Tagged: metaphysics

The Meaning of It All

meaning of it all feynman helix books 1998The Meaning of It All: Thoughts of a Citizen-Scientist by Richard P. Feynman, 4/5

The rare combination of humility and genius is as beautiful as it is surprising, especially when encountered in one of the greatest physicists of the modern age.  These three lectures, given at the University of Washington in 1963, explore a variety of unscientific topics–from politics to religion–and surprisingly, do not provide any answers.  What they do give, however, is the opportunity to see non-scientific issues from the point of view of a scientific genius.   This point of view is very different from the arrogant, condescending, closed-minded attitude that comes across from many figures in popular science, who seem to feel that their expertise in a narrow field qualifies them to make pronouncements on everything.  In fact, the emotion that stands out most in these lectures is doubt.  Not a lazy, depressing, hopeless sort of doubt, but a humble, searching doubt that fuels relentless curiosity.  Feynman seems unwaveringly respectful of opinions and beliefs that contradict his own, while applying a formidable intellect and rational approach to the less scientific aspects of human existence.

Why I read it: I’ve enjoyed the two other books by Feynman I’ve read (QED and Six Easy Pieces) and jumped at the chance to read a less challenging book by him when I came across it in Henderson Books.

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Small is Beautiful

small is beautiful e f schumacherSmall is Beautiful: Economics as if People Mattered by E.F. Schumacher, 4/5

Schumacher eloquently weaves together the topics of economics, environmentalism, philosophy and spirituality in a very thought-provoking way.  He makes the case for a smaller-scale, more personal, moral, holistic and sustainable approach to the business of business, in contrast to the soul-crushing materialism of a modern society that worships wealth, serves mega-corporations and demands growth at any cost.  He envisions a world where men are not unhappy cogs in giant money-making machines, but are engaged in work that is fulfilling, promotes their physical and spiritual well-being, and benefits their communities.

I fear that, in stripping Schumacher’s ideas of context and rationale, my summary makes them sound a bit like trite hippie-talk.  They are not so.  Schumacher makes an intelligent, efficient case for most of his beliefs and almost every page is quotable.  It is because of the vast quantity of insightful ideas and observations that I have refrained from quoting any at all and have instead bought a copy of the book for future reference.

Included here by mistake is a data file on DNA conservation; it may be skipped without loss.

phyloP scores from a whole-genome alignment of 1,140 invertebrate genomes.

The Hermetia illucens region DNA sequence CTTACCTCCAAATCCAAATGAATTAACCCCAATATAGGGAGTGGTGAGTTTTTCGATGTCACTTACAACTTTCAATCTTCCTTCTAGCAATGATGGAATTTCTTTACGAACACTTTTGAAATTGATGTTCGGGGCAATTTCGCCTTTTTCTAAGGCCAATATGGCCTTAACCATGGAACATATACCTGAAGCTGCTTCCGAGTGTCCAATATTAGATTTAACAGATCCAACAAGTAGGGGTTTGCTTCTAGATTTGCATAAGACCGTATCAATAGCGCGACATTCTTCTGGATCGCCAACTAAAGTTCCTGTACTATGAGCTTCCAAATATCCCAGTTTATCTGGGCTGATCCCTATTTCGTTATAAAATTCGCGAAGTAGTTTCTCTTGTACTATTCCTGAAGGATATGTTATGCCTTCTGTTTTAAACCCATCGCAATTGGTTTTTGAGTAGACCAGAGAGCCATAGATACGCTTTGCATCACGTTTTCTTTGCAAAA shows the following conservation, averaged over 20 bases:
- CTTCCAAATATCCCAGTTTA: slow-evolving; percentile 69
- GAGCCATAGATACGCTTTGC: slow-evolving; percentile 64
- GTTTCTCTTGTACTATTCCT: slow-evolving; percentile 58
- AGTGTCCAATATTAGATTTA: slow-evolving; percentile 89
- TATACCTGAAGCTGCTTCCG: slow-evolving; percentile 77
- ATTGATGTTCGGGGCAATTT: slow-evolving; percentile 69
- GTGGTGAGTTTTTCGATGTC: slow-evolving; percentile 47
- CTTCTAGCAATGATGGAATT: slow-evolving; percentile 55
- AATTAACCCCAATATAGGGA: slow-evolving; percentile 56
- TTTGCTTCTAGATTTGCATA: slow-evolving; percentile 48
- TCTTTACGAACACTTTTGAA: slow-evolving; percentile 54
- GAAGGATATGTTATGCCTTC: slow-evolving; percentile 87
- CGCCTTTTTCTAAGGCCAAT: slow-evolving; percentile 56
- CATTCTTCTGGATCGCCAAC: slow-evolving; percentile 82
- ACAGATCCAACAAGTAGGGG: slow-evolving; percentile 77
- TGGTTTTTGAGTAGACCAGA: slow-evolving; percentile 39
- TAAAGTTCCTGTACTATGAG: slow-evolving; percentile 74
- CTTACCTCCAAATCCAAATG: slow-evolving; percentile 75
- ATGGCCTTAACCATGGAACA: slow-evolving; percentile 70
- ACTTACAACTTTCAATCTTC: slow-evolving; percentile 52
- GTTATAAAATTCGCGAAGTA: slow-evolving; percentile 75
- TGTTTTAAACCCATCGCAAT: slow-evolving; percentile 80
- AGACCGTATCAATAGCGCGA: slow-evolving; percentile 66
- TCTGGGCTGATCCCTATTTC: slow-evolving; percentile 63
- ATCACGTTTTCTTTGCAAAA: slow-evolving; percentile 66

My favourite parts of the book are the more philosophical sections in which Schumacher looks at what it means to be human.  (I especially enjoyed Part II, Chapter 1, which focuses on metaphysics.)  His visions of a human existence that transcends the rat race is inspiring and encouraging.  In general, the author places significant value on both Judeo-Christian and Buddhist morals and makes the kind of powerful case for spirituality that seems to come naturally to intelligent former-atheists like himself.  This is refreshing, since society nowadays seems largely unwilling to acknowledge the numerous positive effects of religion, focusing instead on, say, the Crusades or sex scandals involving pastors.

My least favourite parts of the book involved Schumacher’s proposals for actually putting his ideas into action.  It is one thing to attempt to influence someone’s personal beliefs and quite another thing to merely inflict your own on them.  I believe that the kind of morality and radical changes that the author wishes to see enacted on a massive, economic scale can only come from personal conviction at a grassroots level.  Anything else infringes on that necessary human freedom to make your own decisions, even if they are bad ones (addressed by Dostoyevsky in Notes from the Underground).  Also, at times, the author seems to wish for a happy, hobbit-like society, where everyone is a subsistence farmer except for Fred, who makes shoes, and Sally, who weaves cloth.  He doesn’t seem to leave much room for human nature or for people who think differently than him, such as innovators, scientists, entrepreneurs and visionaries.

[Why I read it:  I think I saw the title in an article about The Times Literary Supplement‘s list of 100 most influential books published since WWII.]